DUI law in Berks County is currently in question following the US Supreme Court’s decision in a case called Birchfield v. North Dakota. The Birchfield case addressed a number of issues including warrantless requests for chemical testing, the implied consent warnings that are read when chemical testing is requested by the police and enhanced penalties for refusal to submit to the testing.
In Pennsylvania prior to the Birchfield decision, if a police officer had probable cause to believe that a driver was DUI (from either alcohol or drugs) then he could request that the driver submit to a breath or blood test without having to obtain a warrant for that search. At the time that the request for breath or blood was made, the officer had to read implied consent warnings to the driver which put the driver on notice that consent to the testing was implied under PA law and any refusal to submit to the testing would result in enhanced criminal and civil penalties. A subsequent refusal to submit to the testing would lead to increased jail time and fines as well as an automatic license suspension.
So what has changed about DUI since the Birchfield decision? Well, there are a lot of questions about what the case means and how chemical testing and refusals should be handled. Here’s what we know so far.
The Birchfield Court held that a warrant is required for police to request a test of a driver’s blood alcohol content (BAC) by blood test. There is no longer a “search incident to arrest” exception to the general rule that a warrant is required before a search is conducted. However, that is only true for BLOOD tests; a breath test can still be requested without a warrant if it is done incident to a DUI arrest. Does this matter in Berks County? Yes, because the majority of police departments in Berks County relied on blood tests instead of breath tests. What does that mean for you if you were arrested for a DUI and a blood test was requested without a warrant? It means that you need one of our experienced Reading, PA DUI lawyers to evaluate your case and possibly file a pretrial motion on your behalf. This will bring your case in front of a judge to decide whether the request for a warrantless blood draw was lawful.
The PA implied consent warnings that were read when blood testing was requested following a DUI arrest may have been coercive according to the Birchfield Court’s ruling. The forms included the statement that refusal to submit to the testing and a subsequent DUI conviction would result in “more severe penalties …, the same as if you would be convicted of driving with the highest rate of alcohol.” (as stated in the PA DL-26 form). The question for the PA courts is whether or not this threat of enhanced penalties which have been found to be unlawful by the Birchfield Court negate any consent given by the driver to submit to chemical testing. What does that mean for you if you were arrested for a DUI and consented to a blood test after being read the implied consent warning? It means that you need one of our experienced Reading, PA DUI lawyers to evaluate your case and possibly file a pretrial motion on your behalf. This will bring your case in front of a judge to decide whether your consent to the blood test was freely given.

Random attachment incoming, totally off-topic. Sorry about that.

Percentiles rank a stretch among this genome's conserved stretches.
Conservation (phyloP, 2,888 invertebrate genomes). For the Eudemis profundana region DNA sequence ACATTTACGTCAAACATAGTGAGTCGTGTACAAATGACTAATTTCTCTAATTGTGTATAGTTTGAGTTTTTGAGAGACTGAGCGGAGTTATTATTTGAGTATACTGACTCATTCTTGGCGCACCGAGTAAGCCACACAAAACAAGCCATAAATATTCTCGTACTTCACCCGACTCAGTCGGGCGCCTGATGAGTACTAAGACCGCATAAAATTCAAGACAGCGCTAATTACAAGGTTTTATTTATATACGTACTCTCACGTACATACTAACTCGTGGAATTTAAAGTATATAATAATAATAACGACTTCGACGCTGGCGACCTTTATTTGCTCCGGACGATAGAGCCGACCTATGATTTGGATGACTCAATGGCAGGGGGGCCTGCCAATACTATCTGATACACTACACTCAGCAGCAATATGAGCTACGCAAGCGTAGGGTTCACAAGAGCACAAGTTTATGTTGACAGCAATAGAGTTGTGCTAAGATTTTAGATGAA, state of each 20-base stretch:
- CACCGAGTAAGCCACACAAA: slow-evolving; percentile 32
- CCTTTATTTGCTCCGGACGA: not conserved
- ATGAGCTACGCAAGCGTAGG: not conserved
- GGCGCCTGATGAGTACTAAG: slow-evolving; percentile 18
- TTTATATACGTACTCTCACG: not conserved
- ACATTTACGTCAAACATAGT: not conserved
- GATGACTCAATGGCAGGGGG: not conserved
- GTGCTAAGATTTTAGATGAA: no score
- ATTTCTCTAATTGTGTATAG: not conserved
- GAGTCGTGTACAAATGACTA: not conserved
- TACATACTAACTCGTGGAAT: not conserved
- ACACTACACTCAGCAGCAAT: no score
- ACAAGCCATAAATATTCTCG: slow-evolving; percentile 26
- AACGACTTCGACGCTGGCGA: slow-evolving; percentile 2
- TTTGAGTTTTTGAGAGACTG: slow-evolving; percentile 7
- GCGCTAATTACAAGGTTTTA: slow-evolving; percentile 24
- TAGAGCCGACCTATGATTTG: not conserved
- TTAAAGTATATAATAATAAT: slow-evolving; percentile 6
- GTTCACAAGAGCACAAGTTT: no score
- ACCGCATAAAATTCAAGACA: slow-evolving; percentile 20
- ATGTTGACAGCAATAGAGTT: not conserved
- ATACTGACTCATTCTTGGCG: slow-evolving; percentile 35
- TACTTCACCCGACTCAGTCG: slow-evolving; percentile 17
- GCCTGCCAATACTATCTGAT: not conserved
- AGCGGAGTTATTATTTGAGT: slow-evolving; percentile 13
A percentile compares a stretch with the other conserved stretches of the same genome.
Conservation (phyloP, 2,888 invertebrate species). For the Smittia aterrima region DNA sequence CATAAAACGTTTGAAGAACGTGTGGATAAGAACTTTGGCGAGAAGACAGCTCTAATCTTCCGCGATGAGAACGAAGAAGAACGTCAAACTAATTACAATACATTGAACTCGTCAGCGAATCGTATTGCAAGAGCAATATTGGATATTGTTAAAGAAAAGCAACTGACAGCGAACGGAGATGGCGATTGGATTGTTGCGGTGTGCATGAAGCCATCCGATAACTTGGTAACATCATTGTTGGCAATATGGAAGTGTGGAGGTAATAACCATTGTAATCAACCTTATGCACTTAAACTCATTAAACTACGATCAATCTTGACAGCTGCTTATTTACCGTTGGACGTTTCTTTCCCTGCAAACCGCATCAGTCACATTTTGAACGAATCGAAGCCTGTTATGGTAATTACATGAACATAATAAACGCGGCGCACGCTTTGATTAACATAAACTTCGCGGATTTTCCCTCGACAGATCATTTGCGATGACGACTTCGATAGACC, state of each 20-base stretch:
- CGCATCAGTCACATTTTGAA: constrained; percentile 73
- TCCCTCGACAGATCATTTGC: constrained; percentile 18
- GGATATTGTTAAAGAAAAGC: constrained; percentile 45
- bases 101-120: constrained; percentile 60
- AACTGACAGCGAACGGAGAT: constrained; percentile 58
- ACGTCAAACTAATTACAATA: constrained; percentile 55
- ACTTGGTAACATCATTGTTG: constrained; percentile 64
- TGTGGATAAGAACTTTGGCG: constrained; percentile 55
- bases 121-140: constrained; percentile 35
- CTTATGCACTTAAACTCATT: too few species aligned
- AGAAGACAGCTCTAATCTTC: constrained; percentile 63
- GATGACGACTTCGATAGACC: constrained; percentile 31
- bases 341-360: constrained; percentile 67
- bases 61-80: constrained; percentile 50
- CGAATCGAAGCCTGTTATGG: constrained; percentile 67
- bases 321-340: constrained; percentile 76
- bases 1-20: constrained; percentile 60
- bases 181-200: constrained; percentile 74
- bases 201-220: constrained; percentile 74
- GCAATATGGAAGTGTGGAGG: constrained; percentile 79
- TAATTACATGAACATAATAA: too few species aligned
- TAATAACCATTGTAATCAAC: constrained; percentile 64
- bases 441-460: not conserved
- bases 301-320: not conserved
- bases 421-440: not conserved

Perhaps the biggest change from the Birchfield case will come as a result of the Court’s ruling that drivers may not be punished criminally for refusing to submit to blood testing. Please note that this does not apply to breath tests. This could mean that the enhanced criminal penalties for refusing to submit to a blood test in PA’s vehicle code section 3804(c) are unlawful. 3804(c) says that a driver who refuses to submit to chemical testing and is later convicted of a DUI will be sentenced as if he had the highest rate of alcohol. The Birchfield Court did say that enhanced civil penalties are permissible so the automatic license suspension for a refusal will most likely remain in place. What does that mean for you if you were arrested for a DUI and refused to submit to a blood test? It means that you need one of our experienced Berks County DUI lawyers to evaluate your case and possibly file a pretrial motion on your behalf. This will bring your case in front of a judge to decide whether you were properly charged with enhanced penalties for refusing to submit to a blood test.
What should you conclude from all of this information? If you have a pending DUI charge then you may be able to receive a reduced sentence as a result of the current confusion. However, that won’t happen automatically. You need to contact one of our experienced Berks County DUI attorneys so that we can start working on your case as soon as possible. Call us today at 610-372-5128 or email us at [email protected]